Letter to the Editor
(September 5, 2001)
After a year and a half of silence, I feel it's time for me to speak up about the abuse that our daughter, Brittney, suffered while she was in daycare in May, 2000. I know this incident was a wakeup call to our community. People think, "Not here, not in our town." But the reality is, yes, it did happen. And yes, it does happen even in the smallest of towns.
The woman (no need to mention any names), decided to finally plead guilty a week before trial. The reason? I suppose she realized that she was going to be found guilty and would end up serving prison time for her crime. Of course we all know how our justice system works. You can plead guilty to the worst of crimes and not get much of a punishment. In our case, she only got two years probation. She also has to pay restitution, do community service, and last (but certainly not least) she has to write us a letter of apology. I'm sure that will be the hardest for her since she hasn't showed any remorse for what she did to my daughter. She even went as far as pleading innocence straight to my face earlier this year.
Brittney is a perfect little girl now. She'll turn two this month. As far as we know, she won't have any long-term affects and we feel extremely blessed for that. I have since joined the council for the Prevention of Child Abuse. I'm finding that people are blind when it comes to abuse. People just don't want to believe that it happens. So, if you ever see me on the street, or in the store, don't hesitate to ask me about Brittney or what happened. I have nothing to hide. I'm willing to tell the whole world my story.
(June 7, 2002)
(June 8, 2002)
Medical board: Accusations center on child's injuries
Des Moines (AP) - The Iowa Board of Medical Examiners set a hearing for July 17 to consider a complaint against a local doctor who, according to board documents, allowed a family to transport an injured child in their car to a hospital 30 miles away for test.
Dr. Robert S. Tomas, of Medical Associates Clinic, treated a 7-month-old child in May 2000 at the Mercy Medical Center emergency room, according to documents. The child was brought to the hospital with bruising to the head and difficulty breathing.
Tests at the second hospital revealed a skull fracture and internal bleeding. The child was transferred by helicopter to an Iowa hospital specializing in pediatric care, documents said.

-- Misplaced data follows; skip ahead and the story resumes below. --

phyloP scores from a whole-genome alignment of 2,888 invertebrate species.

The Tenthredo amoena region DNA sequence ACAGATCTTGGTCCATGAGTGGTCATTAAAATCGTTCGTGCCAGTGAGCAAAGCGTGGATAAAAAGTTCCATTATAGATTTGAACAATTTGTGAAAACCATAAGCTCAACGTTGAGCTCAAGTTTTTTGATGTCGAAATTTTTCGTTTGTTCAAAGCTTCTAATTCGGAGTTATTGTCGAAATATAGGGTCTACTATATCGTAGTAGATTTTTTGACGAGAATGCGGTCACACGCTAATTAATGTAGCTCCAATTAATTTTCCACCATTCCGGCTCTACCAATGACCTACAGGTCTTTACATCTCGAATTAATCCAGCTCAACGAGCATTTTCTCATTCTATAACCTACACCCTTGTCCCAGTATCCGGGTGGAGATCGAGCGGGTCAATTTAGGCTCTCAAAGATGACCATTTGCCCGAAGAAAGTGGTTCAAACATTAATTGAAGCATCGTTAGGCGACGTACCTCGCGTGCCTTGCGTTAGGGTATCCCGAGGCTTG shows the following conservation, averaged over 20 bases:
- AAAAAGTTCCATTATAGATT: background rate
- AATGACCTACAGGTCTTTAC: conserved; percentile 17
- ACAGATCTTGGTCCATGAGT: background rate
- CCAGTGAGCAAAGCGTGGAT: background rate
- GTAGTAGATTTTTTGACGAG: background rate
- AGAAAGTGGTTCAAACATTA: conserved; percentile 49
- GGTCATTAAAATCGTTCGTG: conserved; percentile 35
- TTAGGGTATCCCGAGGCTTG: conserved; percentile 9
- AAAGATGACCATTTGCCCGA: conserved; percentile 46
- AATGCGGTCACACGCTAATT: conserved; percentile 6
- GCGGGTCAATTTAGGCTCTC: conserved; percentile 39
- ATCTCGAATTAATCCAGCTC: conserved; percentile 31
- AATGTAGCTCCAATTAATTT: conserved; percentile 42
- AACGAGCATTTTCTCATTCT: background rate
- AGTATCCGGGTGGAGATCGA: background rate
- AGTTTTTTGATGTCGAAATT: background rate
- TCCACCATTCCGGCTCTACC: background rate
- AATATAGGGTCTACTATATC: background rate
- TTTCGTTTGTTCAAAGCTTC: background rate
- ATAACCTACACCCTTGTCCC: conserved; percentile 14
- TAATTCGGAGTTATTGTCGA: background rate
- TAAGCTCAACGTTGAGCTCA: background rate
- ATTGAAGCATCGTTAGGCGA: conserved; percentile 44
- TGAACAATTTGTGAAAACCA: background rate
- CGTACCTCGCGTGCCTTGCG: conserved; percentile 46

Documents said the nature of the injuries should have raised suspicion of abuse.
The board alleges Tomas didn't ask about the child's medical history. Documents show the child had been treated at the hospital for facial bruising in April 2000. The board alleges that Tomas failed to speak to a witness to the injury and failed to properly document injuries and report suspected abuse to the Iowa Department of Human Services.
A family practice physician, Tomas joined Medical Associates Clinic in December 1996.
Medical Associates officials said Friday they were unable to comment on the hearing. The office supervisor said Tomas also had no comment.
Local doctor fined $5,000 for failing to report child abuse
(November 2, 2002)
(November 6, 2002)
A local doctor was cited for failing to report child abuse and fined $5,000 under a settlement announced Friday by the Iowa Board of Medical Examiners.
Dr. Robert S. Thomas, 51, who practices in Dubuque and Dyersville, also was ordered to complete an education course in child-abuse recognition and reporting.
On May 3, 2000, a seven-month old child with apparent head injury was brought to the emergency room after being found unresponsive, regulators said.
Thomas didn't ask about the girl's prior injuries, failed to question the caretakers, or ask about any witnesses to the injury, regulators said.
He then allowed the family to drive 30 minutes to another hospital for tests despite potentially life-threatening circumstances, regulators said.
After tests revealed a skull fracture with internal bleeding, the baby was taken by air ambulance to a hospital in Iowa City.
Thomas failed to report suspected child abuse as required by law, regulators said. Thomas has said he determined in the emergency room that the child was having seizures, but did not know the cause. That is why the additional tests were ordered, he said.